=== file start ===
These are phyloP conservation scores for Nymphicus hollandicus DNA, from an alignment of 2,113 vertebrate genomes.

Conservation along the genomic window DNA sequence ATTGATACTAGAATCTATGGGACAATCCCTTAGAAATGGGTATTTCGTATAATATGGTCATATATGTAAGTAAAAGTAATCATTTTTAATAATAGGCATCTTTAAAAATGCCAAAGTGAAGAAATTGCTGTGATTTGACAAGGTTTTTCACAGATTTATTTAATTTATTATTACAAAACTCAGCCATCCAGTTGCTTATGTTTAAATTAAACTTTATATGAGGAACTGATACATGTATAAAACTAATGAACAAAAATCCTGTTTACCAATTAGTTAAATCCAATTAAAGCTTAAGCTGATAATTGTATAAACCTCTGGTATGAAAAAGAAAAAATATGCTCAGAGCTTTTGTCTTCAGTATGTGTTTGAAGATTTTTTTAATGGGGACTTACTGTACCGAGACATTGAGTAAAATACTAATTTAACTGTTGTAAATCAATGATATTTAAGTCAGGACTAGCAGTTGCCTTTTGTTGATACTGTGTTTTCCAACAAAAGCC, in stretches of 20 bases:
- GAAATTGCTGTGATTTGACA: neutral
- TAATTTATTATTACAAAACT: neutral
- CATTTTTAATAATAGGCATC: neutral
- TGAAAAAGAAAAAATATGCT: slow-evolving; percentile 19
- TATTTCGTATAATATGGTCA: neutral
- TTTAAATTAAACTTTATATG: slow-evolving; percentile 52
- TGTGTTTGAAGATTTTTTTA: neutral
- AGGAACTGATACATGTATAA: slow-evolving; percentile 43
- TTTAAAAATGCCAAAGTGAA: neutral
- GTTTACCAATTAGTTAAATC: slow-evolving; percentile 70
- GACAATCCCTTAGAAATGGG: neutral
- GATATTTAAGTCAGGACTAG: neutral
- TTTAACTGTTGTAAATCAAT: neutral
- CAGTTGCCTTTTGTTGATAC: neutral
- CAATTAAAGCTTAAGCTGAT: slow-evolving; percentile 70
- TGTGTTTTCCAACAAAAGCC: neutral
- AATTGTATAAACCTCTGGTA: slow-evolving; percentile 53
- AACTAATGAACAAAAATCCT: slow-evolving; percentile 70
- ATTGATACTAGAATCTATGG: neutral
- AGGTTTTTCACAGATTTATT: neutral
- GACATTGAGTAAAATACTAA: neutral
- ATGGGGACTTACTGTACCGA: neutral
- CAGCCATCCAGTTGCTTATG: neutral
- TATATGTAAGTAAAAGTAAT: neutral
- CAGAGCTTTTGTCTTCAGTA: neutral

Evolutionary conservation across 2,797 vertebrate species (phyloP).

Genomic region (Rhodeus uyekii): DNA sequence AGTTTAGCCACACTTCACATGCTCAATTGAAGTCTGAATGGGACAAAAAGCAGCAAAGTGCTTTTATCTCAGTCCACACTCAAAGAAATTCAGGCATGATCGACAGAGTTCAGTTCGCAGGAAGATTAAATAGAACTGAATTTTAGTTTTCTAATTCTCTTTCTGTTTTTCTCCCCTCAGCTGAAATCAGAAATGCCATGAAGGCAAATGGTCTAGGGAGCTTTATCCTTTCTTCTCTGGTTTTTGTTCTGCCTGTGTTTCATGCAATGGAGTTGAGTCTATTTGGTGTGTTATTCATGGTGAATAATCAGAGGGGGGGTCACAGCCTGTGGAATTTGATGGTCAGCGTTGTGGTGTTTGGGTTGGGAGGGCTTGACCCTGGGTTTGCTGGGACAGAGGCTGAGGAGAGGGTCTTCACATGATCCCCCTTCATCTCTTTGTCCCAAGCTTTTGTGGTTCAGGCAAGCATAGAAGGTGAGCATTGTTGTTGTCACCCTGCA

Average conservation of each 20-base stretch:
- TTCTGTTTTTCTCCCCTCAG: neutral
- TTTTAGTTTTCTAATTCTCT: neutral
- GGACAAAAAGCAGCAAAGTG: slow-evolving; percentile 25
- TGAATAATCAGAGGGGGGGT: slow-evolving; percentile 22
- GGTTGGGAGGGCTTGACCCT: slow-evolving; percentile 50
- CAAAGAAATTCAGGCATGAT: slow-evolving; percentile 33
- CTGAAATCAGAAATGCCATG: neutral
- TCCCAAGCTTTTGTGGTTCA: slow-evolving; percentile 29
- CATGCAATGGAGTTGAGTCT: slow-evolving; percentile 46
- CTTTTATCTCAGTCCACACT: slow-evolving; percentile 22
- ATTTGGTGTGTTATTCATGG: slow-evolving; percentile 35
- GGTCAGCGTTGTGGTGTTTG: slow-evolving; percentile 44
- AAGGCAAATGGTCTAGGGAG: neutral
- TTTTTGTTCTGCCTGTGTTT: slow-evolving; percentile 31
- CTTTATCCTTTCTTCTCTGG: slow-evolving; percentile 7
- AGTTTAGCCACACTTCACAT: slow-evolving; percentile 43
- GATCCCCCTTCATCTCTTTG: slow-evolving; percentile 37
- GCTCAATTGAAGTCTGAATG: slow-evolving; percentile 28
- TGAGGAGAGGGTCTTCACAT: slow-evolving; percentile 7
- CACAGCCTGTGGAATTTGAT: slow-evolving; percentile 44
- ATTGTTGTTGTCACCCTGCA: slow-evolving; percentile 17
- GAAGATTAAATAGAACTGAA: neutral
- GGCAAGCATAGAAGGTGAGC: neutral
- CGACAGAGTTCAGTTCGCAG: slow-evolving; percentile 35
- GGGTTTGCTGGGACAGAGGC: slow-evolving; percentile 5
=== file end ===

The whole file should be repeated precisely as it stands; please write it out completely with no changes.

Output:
These are phyloP conservation scores for Nymphicus hollandicus DNA, from an alignment of 2,113 vertebrate genomes.

Conservation along the genomic window DNA sequence ATTGATACTAGAATCTATGGGACAATCCCTTAGAAATGGGTATTTCGTATAATATGGTCATATATGTAAGTAAAAGTAATCATTTTTAATAATAGGCATCTTTAAAAATGCCAAAGTGAAGAAATTGCTGTGATTTGACAAGGTTTTTCACAGATTTATTTAATTTATTATTACAAAACTCAGCCATCCAGTTGCTTATGTTTAAATTAAACTTTATATGAGGAACTGATACATGTATAAAACTAATGAACAAAAATCCTGTTTACCAATTAGTTAAATCCAATTAAAGCTTAAGCTGATAATTGTATAAACCTCTGGTATGAAAAAGAAAAAATATGCTCAGAGCTTTTGTCTTCAGTATGTGTTTGAAGATTTTTTTAATGGGGACTTACTGTACCGAGACATTGAGTAAAATACTAATTTAACTGTTGTAAATCAATGATATTTAAGTCAGGACTAGCAGTTGCCTTTTGTTGATACTGTGTTTTCCAACAAAAGCC, in stretches of 20 bases:
- GAAATTGCTGTGATTTGACA: neutral
- TAATTTATTATTACAAAACT: neutral
- CATTTTTAATAATAGGCATC: neutral
- TGAAAAAGAAAAAATATGCT: slow-evolving; percentile 19
- TATTTCGTATAATATGGTCA: neutral
- TTTAAATTAAACTTTATATG: slow-evolving; percentile 52
- TGTGTTTGAAGATTTTTTTA: neutral
- AGGAACTGATACATGTATAA: slow-evolving; percentile 43
- TTTAAAAATGCCAAAGTGAA: neutral
- GTTTACCAATTAGTTAAATC: slow-evolving; percentile 70
- GACAATCCCTTAGAAATGGG: neutral
- GATATTTAAGTCAGGACTAG: neutral
- TTTAACTGTTGTAAATCAAT: neutral
- CAGTTGCCTTTTGTTGATAC: neutral
- CAATTAAAGCTTAAGCTGAT: slow-evolving; percentile 70
- TGTGTTTTCCAACAAAAGCC: neutral
- AATTGTATAAACCTCTGGTA: slow-evolving; percentile 53
- AACTAATGAACAAAAATCCT: slow-evolving; percentile 70
- ATTGATACTAGAATCTATGG: neutral
- AGGTTTTTCACAGATTTATT: neutral
- GACATTGAGTAAAATACTAA: neutral
- ATGGGGACTTACTGTACCGA: neutral
- CAGCCATCCAGTTGCTTATG: neutral
- TATATGTAAGTAAAAGTAAT: neutral
- CAGAGCTTTTGTCTTCAGTA: neutral

Evolutionary conservation across 2,797 vertebrate species (phyloP).

Genomic region (Rhodeus uyekii): DNA sequence AGTTTAGCCACACTTCACATGCTCAATTGAAGTCTGAATGGGACAAAAAGCAGCAAAGTGCTTTTATCTCAGTCCACACTCAAAGAAATTCAGGCATGATCGACAGAGTTCAGTTCGCAGGAAGATTAAATAGAACTGAATTTTAGTTTTCTAATTCTCTTTCTGTTTTTCTCCCCTCAGCTGAAATCAGAAATGCCATGAAGGCAAATGGTCTAGGGAGCTTTATCCTTTCTTCTCTGGTTTTTGTTCTGCCTGTGTTTCATGCAATGGAGTTGAGTCTATTTGGTGTGTTATTCATGGTGAATAATCAGAGGGGGGGTCACAGCCTGTGGAATTTGATGGTCAGCGTTGTGGTGTTTGGGTTGGGAGGGCTTGACCCTGGGTTTGCTGGGACAGAGGCTGAGGAGAGGGTCTTCACATGATCCCCCTTCATCTCTTTGTCCCAAGCTTTTGTGGTTCAGGCAAGCATAGAAGGTGAGCATTGTTGTTGTCACCCTGCA

Average conservation of each 20-base stretch:
- TTCTGTTTTTCTCCCCTCAG: neutral
- TTTTAGTTTTCTAATTCTCT: neutral
- GGACAAAAAGCAGCAAAGTG: slow-evolving; percentile 25
- TGAATAATCAGAGGGGGGGT: slow-evolving; percentile 22
- GGTTGGGAGGGCTTGACCCT: slow-evolving; percentile 50
- CAAAGAAATTCAGGCATGAT: slow-evolving; percentile 33
- CTGAAATCAGAAATGCCATG: neutral
- TCCCAAGCTTTTGTGGTTCA: slow-evolving; percentile 29
- CATGCAATGGAGTTGAGTCT: slow-evolving; percentile 46
- CTTTTATCTCAGTCCACACT: slow-evolving; percentile 22
- ATTTGGTGTGTTATTCATGG: slow-evolving; percentile 35
- GGTCAGCGTTGTGGTGTTTG: slow-evolving; percentile 44
- AAGGCAAATGGTCTAGGGAG: neutral
- TTTTTGTTCTGCCTGTGTTT: slow-evolving; percentile 31
- CTTTATCCTTTCTTCTCTGG: slow-evolving; percentile 7
- AGTTTAGCCACACTTCACAT: slow-evolving; percentile 43
- GATCCCCCTTCATCTCTTTG: slow-evolving; percentile 37
- GCTCAATTGAAGTCTGAATG: slow-evolving; percentile 28
- TGAGGAGAGGGTCTTCACAT: slow-evolving; percentile 7
- CACAGCCTGTGGAATTTGAT: slow-evolving; percentile 44
- ATTGTTGTTGTCACCCTGCA: slow-evolving; percentile 17
- GAAGATTAAATAGAACTGAA: neutral
- GGCAAGCATAGAAGGTGAGC: neutral
- CGACAGAGTTCAGTTCGCAG: slow-evolving; percentile 35
- GGGTTTGCTGGGACAGAGGC: slow-evolving; percentile 5